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African-American Civil Rights Movement
Introduction to Non-Profitable Organizations

NAACP (The National Association for the Advancement of Colored People)

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NAACP is an organization formed in 1909 that aims to advance racial equality for African American. During the Civil Rights Movement in the 20th century, NAACP’s leaders, Charles Hamilton Houston and Thurgood Marshall, hosted campaigns that lasted decades to overthrow the “separate but equal” doctrine. After successfully facilitating the introduction to Brown v. Board of Education, NAACP pushed for complete desegregation throughout the south of America. Of all the contributors of equal civil rights to African American, NACCP activists such as Edgar Daniel Nixon, an equal civil rights advocator and the leader of NACCP in Montgomery who worked for both voting rights and civil rights for blacks in Montgomery, took over the case of Rosa Parks. Her case was the starting point of worldwide racial equality. The organization activated a bus boycott in Alabama which intended to eliminate bus seats unfairness.

2. CORE (Congress of Racial Equality)

CORE, a similar civil rights organization as NAACP in the United States that significantly took part in the Civil Rights Movement, was founded in 1942, aimed to bring about true racial equality for all peoples regardless of religion, race, age, disability, gender, and ethnicity. Its significance started in the Chicago Public Schools where the organization challenged racial segregation. The Core also sent letters regarding the severe condition in segregated schools to the Board of Education, Mayor Richard J. Daley, and the United States Department of Health, Education, and Welfare. CORE organized series of sit-in activities that lasted approximately a week at the Board office in downtown Chicago to protest for the Board’s nonresponse. The Congress of Racial Equality also contributed in the March in Washington, a decisive event throughout the process of the Civil Rights Movement where Martin Luther King Jr. had his well-known speech “I Have a Dream”. CORE, which played an indispensable role in racial equality, hosted and took part in numerous protest events.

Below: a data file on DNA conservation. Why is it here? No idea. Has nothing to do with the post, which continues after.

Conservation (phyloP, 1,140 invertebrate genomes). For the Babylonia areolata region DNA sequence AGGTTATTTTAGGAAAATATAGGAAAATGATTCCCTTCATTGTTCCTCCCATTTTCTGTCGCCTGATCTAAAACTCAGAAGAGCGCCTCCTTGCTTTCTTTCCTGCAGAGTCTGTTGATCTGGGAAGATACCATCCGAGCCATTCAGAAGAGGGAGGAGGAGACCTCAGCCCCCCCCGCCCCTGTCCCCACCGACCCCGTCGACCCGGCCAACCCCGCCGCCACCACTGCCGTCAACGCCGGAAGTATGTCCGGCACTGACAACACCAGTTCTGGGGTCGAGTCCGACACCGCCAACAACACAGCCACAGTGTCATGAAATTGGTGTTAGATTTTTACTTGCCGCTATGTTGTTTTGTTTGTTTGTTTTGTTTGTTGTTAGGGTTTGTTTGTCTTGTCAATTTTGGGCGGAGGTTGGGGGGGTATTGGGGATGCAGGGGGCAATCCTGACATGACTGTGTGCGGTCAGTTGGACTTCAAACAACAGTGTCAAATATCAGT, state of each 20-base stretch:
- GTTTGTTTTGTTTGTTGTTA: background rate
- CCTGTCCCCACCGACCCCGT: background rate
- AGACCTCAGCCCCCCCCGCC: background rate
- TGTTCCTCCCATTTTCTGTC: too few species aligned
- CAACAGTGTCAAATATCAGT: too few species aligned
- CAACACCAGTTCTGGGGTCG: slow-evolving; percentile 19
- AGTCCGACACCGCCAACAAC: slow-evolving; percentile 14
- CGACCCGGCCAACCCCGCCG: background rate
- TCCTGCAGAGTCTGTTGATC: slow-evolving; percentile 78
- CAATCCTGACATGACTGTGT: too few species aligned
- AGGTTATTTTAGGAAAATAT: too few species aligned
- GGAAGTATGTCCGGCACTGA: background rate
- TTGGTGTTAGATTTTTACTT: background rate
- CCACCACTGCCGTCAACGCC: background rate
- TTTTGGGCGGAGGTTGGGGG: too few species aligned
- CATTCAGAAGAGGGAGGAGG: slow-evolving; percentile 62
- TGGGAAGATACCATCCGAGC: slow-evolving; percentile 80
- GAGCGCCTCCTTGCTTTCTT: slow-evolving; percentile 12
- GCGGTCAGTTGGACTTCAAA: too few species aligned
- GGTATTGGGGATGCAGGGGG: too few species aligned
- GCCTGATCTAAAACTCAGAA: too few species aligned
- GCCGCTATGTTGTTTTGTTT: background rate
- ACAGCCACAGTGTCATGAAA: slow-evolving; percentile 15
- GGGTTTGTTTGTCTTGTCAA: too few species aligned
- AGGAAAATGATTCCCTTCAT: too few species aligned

3. SCLC (Southern Christian Leadership Conference)

SCLC is an organization of African American civil rights. It was founded in 1957 by Martin Luther King Jr. After the success in Montgomery Bus Boycott, King invited 60 African American ministers and leaders to the Ebenezer Church in Atlanta. Bayard Rustin, an American leader who spearheaded social movements, asked C. K. Steele, a preacher and a civil rights activist, to lead the SCLC. Steele declined but recommended King to take the lead role and agreed to work beside him. SCLC joined many activities, including Albany Movement, the first major activity for SCLC, Birmingham campaign, March on Washington, Selma Voting Rights Movement and the march to Montgomery, and Grenada Freedom Movement. The list can go on forever.

4. SNCC (Student Nonviolent Coordinating Committee)

SNCC was founded by a group of undergraduates during a meeting at Shaw University in April 1960. It was created specifically to support the Civil Rights Movement. It gained a considerable amount of support from the North. Supporters of the movement in the North of America put effort to raise funds and provide all possible financial sources which allowed full-time workers of SNCC to earn an average salary of 10 US dollar per week. Its significance lands in the organization of voter registration. Unlike other organizations, while attending to some protests on segregation, SNCC mostly took part in voting rights activities. SNCC is no longer effective as it was in the mid 20th century. In 1969, it changed its name to “Student National Coordinating Committee”, showing its wider range of protest strategies. SNCC also underwent bankruptcy which is one of the reasons that made it ineffective.

Significant Legislations

Voting Rights Act of 1965